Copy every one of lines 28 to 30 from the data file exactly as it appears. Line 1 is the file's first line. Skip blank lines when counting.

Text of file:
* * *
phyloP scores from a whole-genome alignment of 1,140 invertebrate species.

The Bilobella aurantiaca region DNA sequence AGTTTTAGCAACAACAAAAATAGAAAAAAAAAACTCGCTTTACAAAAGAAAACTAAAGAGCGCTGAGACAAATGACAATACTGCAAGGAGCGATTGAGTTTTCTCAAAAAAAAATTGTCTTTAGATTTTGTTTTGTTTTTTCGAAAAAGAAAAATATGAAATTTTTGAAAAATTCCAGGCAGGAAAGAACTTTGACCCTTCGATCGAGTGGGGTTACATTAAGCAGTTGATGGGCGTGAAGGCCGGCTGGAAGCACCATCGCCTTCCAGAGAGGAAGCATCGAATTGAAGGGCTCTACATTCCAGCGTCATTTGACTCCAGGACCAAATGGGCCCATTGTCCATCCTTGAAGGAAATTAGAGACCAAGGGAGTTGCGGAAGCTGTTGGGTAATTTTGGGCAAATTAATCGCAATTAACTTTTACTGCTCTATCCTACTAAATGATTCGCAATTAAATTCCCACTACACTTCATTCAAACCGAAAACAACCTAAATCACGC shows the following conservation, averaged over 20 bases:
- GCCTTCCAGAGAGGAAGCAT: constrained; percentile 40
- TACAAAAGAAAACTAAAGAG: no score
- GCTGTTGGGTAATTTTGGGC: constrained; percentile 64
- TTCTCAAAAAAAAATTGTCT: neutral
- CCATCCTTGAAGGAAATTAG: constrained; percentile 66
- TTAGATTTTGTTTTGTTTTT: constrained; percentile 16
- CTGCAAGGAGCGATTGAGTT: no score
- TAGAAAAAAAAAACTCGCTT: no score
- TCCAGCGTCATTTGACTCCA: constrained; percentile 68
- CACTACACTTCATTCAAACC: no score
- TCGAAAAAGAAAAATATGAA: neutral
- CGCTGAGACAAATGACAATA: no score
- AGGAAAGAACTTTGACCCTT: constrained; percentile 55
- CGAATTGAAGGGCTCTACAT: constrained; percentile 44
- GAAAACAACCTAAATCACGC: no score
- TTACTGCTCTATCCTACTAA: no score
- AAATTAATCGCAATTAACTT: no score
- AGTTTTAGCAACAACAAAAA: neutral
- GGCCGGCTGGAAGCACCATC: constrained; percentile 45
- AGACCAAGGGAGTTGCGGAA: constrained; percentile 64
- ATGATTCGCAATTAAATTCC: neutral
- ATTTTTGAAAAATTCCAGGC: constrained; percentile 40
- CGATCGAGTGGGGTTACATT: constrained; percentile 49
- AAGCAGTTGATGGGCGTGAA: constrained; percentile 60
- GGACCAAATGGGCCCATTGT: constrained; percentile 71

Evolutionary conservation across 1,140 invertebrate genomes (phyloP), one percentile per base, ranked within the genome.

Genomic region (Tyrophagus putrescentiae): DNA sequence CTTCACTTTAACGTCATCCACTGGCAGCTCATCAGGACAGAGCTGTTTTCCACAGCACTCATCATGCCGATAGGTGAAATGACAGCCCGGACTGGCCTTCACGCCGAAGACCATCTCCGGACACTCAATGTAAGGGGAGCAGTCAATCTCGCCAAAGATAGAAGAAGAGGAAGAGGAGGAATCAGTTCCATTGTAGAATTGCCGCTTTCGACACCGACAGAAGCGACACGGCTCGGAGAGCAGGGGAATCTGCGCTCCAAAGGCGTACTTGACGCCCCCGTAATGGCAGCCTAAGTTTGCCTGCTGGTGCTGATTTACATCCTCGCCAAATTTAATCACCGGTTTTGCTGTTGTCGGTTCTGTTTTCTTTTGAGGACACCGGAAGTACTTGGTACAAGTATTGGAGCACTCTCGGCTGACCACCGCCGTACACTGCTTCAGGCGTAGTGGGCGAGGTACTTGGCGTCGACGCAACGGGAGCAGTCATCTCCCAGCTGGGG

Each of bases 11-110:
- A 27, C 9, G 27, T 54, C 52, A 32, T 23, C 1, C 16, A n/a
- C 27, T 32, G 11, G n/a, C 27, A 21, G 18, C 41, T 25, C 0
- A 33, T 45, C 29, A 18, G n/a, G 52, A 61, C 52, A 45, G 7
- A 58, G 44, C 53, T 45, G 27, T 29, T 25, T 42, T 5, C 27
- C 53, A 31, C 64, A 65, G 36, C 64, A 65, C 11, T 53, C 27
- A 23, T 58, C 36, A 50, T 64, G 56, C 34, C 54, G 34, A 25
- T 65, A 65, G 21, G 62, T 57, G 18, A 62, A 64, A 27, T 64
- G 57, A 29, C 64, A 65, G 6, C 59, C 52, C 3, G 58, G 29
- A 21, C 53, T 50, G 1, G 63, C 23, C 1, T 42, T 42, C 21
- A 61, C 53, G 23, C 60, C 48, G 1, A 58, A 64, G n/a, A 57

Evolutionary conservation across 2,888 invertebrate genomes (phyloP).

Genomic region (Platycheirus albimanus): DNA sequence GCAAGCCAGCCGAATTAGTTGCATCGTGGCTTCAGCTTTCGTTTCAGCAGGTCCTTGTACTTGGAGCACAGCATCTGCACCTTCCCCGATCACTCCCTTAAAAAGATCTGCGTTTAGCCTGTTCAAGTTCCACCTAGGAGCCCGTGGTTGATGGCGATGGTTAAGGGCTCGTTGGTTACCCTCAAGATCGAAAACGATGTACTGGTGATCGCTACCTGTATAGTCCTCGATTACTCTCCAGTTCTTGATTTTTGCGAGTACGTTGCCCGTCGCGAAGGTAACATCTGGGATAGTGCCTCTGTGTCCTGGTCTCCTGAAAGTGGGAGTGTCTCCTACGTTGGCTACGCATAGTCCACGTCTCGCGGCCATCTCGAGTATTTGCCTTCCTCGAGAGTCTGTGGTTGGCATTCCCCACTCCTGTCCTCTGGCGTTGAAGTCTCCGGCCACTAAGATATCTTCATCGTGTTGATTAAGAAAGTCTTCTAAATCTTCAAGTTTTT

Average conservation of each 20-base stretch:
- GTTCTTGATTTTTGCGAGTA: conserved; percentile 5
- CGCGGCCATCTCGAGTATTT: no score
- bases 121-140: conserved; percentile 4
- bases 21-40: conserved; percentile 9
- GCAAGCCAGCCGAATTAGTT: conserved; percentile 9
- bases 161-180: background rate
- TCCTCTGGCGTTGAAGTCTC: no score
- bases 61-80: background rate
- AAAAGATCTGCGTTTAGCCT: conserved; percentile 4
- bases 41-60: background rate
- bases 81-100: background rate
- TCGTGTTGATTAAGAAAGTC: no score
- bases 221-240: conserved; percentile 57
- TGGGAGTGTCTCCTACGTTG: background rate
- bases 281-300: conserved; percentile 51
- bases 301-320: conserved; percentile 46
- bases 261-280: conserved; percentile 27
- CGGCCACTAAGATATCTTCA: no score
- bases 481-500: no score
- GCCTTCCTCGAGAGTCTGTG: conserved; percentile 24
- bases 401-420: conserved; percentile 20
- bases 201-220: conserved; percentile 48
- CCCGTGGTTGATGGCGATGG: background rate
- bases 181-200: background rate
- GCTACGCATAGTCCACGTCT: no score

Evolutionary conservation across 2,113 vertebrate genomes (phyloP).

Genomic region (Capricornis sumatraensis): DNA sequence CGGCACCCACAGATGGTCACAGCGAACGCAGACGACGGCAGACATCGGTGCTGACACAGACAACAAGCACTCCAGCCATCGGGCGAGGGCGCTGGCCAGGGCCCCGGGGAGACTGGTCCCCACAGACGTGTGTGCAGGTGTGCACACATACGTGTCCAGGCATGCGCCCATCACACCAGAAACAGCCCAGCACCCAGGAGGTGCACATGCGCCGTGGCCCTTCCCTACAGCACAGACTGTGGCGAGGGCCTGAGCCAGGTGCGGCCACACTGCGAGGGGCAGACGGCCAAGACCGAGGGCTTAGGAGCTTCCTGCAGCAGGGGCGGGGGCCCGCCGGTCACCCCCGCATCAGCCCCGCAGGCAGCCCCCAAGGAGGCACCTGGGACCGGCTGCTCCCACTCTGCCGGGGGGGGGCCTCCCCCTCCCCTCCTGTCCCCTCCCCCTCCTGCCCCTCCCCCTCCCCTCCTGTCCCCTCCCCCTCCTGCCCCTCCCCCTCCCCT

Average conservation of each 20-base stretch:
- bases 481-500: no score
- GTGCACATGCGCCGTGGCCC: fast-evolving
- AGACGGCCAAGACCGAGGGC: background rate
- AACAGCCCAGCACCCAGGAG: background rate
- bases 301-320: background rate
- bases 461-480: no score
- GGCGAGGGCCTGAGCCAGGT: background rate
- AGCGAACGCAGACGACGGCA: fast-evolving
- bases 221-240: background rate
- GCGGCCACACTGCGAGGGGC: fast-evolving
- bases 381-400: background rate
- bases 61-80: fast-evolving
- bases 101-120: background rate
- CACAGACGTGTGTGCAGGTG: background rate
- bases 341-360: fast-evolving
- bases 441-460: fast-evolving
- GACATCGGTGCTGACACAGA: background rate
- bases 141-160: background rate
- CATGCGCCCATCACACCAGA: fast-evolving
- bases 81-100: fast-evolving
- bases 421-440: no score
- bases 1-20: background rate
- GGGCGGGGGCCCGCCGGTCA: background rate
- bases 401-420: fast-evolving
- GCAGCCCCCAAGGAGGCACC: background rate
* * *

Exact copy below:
Evolutionary conservation across 1,140 invertebrate genomes (phyloP), one percentile per base, ranked within the genome.

Genomic region (Tyrophagus putrescentiae): DNA sequence CTTCACTTTAACGTCATCCACTGGCAGCTCATCAGGACAGAGCTGTTTTCCACAGCACTCATCATGCCGATAGGTGAAATGACAGCCCGGACTGGCCTTCACGCCGAAGACCATCTCCGGACACTCAATGTAAGGGGAGCAGTCAATCTCGCCAAAGATAGAAGAAGAGGAAGAGGAGGAATCAGTTCCATTGTAGAATTGCCGCTTTCGACACCGACAGAAGCGACACGGCTCGGAGAGCAGGGGAATCTGCGCTCCAAAGGCGTACTTGACGCCCCCGTAATGGCAGCCTAAGTTTGCCTGCTGGTGCTGATTTACATCCTCGCCAAATTTAATCACCGGTTTTGCTGTTGTCGGTTCTGTTTTCTTTTGAGGACACCGGAAGTACTTGGTACAAGTATTGGAGCACTCTCGGCTGACCACCGCCGTACACTGCTTCAGGCGTAGTGGGCGAGGTACTTGGCGTCGACGCAACGGGAGCAGTCATCTCCCAGCTGGGG

Each of bases 11-110: